But next on this list is “Are you properly insured?” And you may want to meet with a good insurance agent to review your coverage and make sure you've got enough insurance, but also make sure you're not paying for more than you really need. Some people are actually over-insured.

Bright (09:02):


Brian (09:03):

Yeah. So after that, though, it's time to start thinking about investing. Do you have access to a 401(k) through your job? And are you participating in that? If you don't have access to a 401(k), have you considered an IRA, an individual retirement account?


So, Bright, I would say that covers the five basics. But I think an important part of doing this kind of financial check-in is to challenge yourself and create some goals that are specific to you. So along with those five basics, really ask yourself, what do you want to do to get better with your money?

Bright (09:39):

Mm-hmm, OK. So insurance and investing are the last two. I think also that question of “What do you want to do?” specific to you is really important.


OK, so that's the baseline for our financial beginners, like me. So let's take it a step further, maybe we call it intermediate. For our listeners who already have a handle on those things, on those basics, what should their financial check-in focus on?

Brian (10:06):

Yeah. Again, those five basics, if you're on track there, that is great. But also, even if you're off on a couple of those, that's OK. Let's set some things to do there, and then you can keep customizing.


And so I think that's the next step, so if you're feeling pretty good about those five basic points we just outlined, I think it's time for you to create a financial checklist that's really tailored to you and your goals. And again, you can go about that by asking yourself some questions and then giving yourself some specific objectives.


So let me give you an example. Let's say you sit down and start with the question, “Am I saving enough for retirement?” So you go and check your 401(k) and any other retirement savings you might have, then you use an online retirement calculator. By the way, Truist has a good retirement calculator. We'll be sure to link that in today's show notes.


But if that calculator shows you coming up a little short of where you want to be by the time you want to retire, maybe you can commit to upping your 401(k) contributions. And that might mean you have to adjust your budget a little, but scenarios like this are why we're doing the financial check-in in the first place.

Bright (11:14):

Mm-hmm. So I think I see where this is going. So in that example you've got a specific financial goal that's coming into shape, you want to save X amount by the time you retire, whatever that number is. And then using a retirement calculator, like you mentioned, you can just crunch those numbers to see whether you're on track.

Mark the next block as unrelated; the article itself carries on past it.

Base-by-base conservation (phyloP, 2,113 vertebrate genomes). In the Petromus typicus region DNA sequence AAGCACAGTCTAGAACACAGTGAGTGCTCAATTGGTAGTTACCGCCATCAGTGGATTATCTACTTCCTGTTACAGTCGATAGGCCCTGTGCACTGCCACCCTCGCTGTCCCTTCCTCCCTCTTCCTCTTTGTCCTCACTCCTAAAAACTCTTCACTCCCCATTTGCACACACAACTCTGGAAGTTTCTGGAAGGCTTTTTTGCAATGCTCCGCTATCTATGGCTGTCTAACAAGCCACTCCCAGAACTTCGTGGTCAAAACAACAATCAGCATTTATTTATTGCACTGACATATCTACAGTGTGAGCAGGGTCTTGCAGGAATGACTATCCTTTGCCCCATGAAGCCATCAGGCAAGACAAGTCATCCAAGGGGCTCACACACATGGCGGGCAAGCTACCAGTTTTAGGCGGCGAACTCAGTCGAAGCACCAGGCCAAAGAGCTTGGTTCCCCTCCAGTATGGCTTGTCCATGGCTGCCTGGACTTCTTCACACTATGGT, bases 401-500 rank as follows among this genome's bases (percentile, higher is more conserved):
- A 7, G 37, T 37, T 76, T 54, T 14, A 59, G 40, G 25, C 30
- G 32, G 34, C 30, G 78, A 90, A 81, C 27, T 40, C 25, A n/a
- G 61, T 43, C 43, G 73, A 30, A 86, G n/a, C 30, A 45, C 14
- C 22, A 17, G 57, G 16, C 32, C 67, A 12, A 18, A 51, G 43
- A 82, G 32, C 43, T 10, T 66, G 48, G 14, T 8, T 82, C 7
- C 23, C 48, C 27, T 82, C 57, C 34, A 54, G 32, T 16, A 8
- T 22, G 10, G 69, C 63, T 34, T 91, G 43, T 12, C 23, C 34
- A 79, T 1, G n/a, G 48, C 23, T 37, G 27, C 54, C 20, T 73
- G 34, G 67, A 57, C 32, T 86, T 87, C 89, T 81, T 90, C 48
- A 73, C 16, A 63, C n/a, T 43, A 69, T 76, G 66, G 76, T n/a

Brian (11:33):

Yep, that's exactly right.


So when you do your next financial check-in, say in six months, you can turn to your personal financial checklist and you can just ask yourself, "Am I saving enough for retirement?" And then you take a look at your savings and use that retirement calculator to see if you're a little closer to where you want to be.


And you can do a version of that with all the goals on your checklist, whether you're saving for, I don't know, your next vacation, building your credit score, or maybe thinking about buying a home. Adding items to the checklist itself can be a part of that semi-annual check-in.

Bright (12:04):

So you said six months, Brian. So as a rule of thumb, is that about how often you should be doing this kind of financial check-in?

Brian (12:12):

Yeah. I think for this sort of intermediate level of financial management we're talking about, I'd say every six months is probably going to be right. Now, if you're at more of an advanced level, a little nerdier, I think quarterly is probably a good idea.


In fact, you probably shouldn't do it more than quarterly, no matter how advanced you are. Some people look at the market too much and overanalyze their investments, for example. I think it's really important, we should be able to develop a good system that is largely automated and able to keep us on track without having to do constant check-ins.

Bright (12:50):

OK. Well, now I'm curious about getting a little more advanced. In our next segment, let's break down the one number that can help you really take control of your financial check-in. We'll also get into the topic of self-efficacy, which is going to help you build some real lasting confidence.


Are you ready to take it to the next level, Brian?